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Question: Do you think Pelagius was a heretic?
Yes - 18 (64.3%)
No - 6 (21.4%)
Not sure - 4 (14.3%)
Total Voters: 28

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Author Topic: Pelagius and Pelagianism  (Read 12853 times) Average Rating: 0
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« on: November 05, 2007, 12:51:36 PM »

Salve!

What exactly was wrong about Pelagianism? What did Pelagius teach that was in error?
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« Reply #1 on: November 05, 2007, 12:56:14 PM »

Two of my lesser favorite sources of info might help:

http://en.wikipedia.org/wiki/Pelagianism

http://www.newadvent.org/cathen/11604a.htm
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« Reply #2 on: November 05, 2007, 01:13:04 PM »


I don't see where he was in error?
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« Reply #3 on: November 05, 2007, 02:41:28 PM »

As far as I recall, his main motto was "possere non peccare," meaning, "it is possible not to sin." He meant it in the sense that a human being is perfectly able to be born, grow up, age, and die without committing any sin. Further, he taught that even if God does not shed His saving grace on a person, that person can by his/her effort appreciate what Christ did for the humankind, repent, be forgiven, and be saved. --G.
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« Reply #4 on: November 05, 2007, 03:12:37 PM »

If this is the same Religion that allows multiple wives? Than I would definitely joint if I weren't Orthodox. Grin
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« Reply #5 on: November 05, 2007, 03:38:50 PM »

Here's an interesting site you'd probably enjoy:

http://www.monachos.net/library/Study_Area_on_the_Pelagian_Controversy

God bless.
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« Reply #6 on: November 05, 2007, 04:11:37 PM »

Here's an interesting site you'd probably enjoy:

http://www.monachos.net/library/Study_Area_on_the_Pelagian_Controversy

God bless.


Yes, so my question is what is wrong with Pelagianism? Is Pelagius a Saint in Orthodoxy?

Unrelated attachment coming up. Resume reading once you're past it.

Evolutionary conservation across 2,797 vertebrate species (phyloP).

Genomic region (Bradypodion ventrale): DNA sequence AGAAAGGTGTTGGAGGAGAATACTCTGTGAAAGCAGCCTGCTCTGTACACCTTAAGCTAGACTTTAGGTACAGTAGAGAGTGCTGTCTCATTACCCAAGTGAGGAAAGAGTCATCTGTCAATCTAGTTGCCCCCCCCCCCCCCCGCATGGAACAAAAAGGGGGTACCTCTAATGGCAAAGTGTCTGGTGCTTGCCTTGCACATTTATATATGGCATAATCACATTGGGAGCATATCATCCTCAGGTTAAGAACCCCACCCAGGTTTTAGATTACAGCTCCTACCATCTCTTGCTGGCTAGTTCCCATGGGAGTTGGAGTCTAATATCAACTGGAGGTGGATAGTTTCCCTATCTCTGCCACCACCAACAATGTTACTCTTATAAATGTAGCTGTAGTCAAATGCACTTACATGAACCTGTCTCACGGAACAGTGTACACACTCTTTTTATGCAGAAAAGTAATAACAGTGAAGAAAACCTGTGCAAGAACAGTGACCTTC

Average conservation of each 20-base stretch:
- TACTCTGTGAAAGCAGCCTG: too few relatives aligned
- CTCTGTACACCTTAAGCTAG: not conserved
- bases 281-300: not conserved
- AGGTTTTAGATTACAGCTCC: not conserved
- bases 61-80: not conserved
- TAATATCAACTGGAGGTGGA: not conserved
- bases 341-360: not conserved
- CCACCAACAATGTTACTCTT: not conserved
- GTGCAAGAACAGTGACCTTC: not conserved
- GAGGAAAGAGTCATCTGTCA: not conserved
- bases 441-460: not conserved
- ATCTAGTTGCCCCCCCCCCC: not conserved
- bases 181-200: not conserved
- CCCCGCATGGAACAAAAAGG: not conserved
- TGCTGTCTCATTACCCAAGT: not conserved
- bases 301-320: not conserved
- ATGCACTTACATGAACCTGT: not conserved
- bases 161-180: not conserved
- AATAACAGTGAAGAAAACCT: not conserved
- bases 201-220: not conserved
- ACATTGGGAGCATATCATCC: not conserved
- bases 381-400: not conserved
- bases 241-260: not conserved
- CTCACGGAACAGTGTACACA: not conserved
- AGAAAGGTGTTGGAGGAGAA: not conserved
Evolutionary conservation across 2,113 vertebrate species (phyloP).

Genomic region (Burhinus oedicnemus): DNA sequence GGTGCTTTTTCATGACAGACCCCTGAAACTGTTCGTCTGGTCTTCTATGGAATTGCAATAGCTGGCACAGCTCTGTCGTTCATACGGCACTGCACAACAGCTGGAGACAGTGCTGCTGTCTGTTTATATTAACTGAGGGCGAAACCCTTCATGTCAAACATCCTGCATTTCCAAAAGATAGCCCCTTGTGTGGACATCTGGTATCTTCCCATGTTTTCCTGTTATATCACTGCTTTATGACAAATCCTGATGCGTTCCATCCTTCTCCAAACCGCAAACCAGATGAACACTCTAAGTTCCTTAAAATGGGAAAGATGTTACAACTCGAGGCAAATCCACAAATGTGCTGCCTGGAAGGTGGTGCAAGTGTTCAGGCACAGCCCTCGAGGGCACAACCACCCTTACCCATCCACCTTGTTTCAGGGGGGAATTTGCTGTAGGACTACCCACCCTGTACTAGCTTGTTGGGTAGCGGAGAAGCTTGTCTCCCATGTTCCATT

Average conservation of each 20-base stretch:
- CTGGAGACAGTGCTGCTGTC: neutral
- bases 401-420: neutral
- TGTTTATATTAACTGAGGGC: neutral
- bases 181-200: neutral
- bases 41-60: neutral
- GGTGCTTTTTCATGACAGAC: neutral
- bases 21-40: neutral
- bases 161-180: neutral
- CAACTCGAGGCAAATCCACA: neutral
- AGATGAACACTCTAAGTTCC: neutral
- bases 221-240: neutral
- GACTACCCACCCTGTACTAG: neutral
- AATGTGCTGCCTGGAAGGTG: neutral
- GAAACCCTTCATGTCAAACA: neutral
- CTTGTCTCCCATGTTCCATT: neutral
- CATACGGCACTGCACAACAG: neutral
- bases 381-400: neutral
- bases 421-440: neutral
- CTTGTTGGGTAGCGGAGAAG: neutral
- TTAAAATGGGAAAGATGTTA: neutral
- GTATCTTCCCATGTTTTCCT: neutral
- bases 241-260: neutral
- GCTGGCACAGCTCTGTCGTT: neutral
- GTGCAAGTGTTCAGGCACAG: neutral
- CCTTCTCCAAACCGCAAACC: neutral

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« Reply #7 on: November 05, 2007, 04:47:01 PM »

Yes, so my question is what is wrong with Pelagianism? Is Pelagius a Saint in Orthodoxy?

AFAIK, his teaching was declared a heresy way before the Great Schism of 1054, so no, he cannot be a saint. As for what's wrong, the Church teaches that man cannot live and not sin - everyone sins. Also, without cooperation with God's grace, mere human effort to achieve salvation is futile. We do not believe in "autosoterism" (self-salvation).
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« Reply #8 on: November 05, 2007, 04:48:58 PM »

AFAIK, his teaching was declared a heresy way before the Great Schism of 1054, so no, he cannot be a saint.

the thing with pelagianism is that pelagius himself was cleared of all charges of heresy (afaik), but teachings ascribed to him were declared heretical.  the monachos site linked above does a good job of pointing that out.

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« Reply #9 on: November 05, 2007, 06:09:08 PM »

Pretty much, if you look at it from a monachos.net point of view, there is no official Eastern position or understanding on Pelagius himself.  What is he accused of?  He's accused of believing salvation and prevention of sinning only matters on freedom of human will, not necessarily God's grace.  I think St. Augustine himself seems to stress God's grace in this regard, although many people today accuse St. Augustine of completely ignoring human free will, leading to Calvinistic ideas.  St. John Climacus offers us a nice balance, telling us it requires both free will and God's grace.

Nevertheless, I think Pelagius was condemned on the Council of Ephesus 431 without actually investigating what Pelagianism is exactly.  It was only done I suppose out of revered respect for St. Augustine who never got a chance to appear in the council against Nestorianism (St. Augustine has had a spiritual son who repented from Nestorianism by his fatherly help).

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« Reply #10 on: November 06, 2007, 11:30:15 AM »

ignatius, I believe Pelagius taught that man could be saved without the grace of God contrary to Ephesians 2 although I may be wrong on this.
Little about Pelagius is known and all that is comes from the Blessed Augustine's refutation of him as best I recall.
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« Reply #11 on: November 06, 2007, 01:05:51 PM »

Technically he is wrong. The theotokos counted herself as saved by Christ. Even though she never sinned. What was she saved from? other than bodily death.
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« Reply #12 on: November 06, 2007, 01:11:17 PM »

Quick side question: what does afaik stand for?
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« Reply #13 on: November 06, 2007, 01:15:04 PM »

afaik = as far as i know
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« Reply #14 on: November 06, 2007, 02:59:26 PM »

Technically he is wrong. The theotokos counted herself as saved by Christ. Even though she never sinned. What was she saved from? other than bodily death.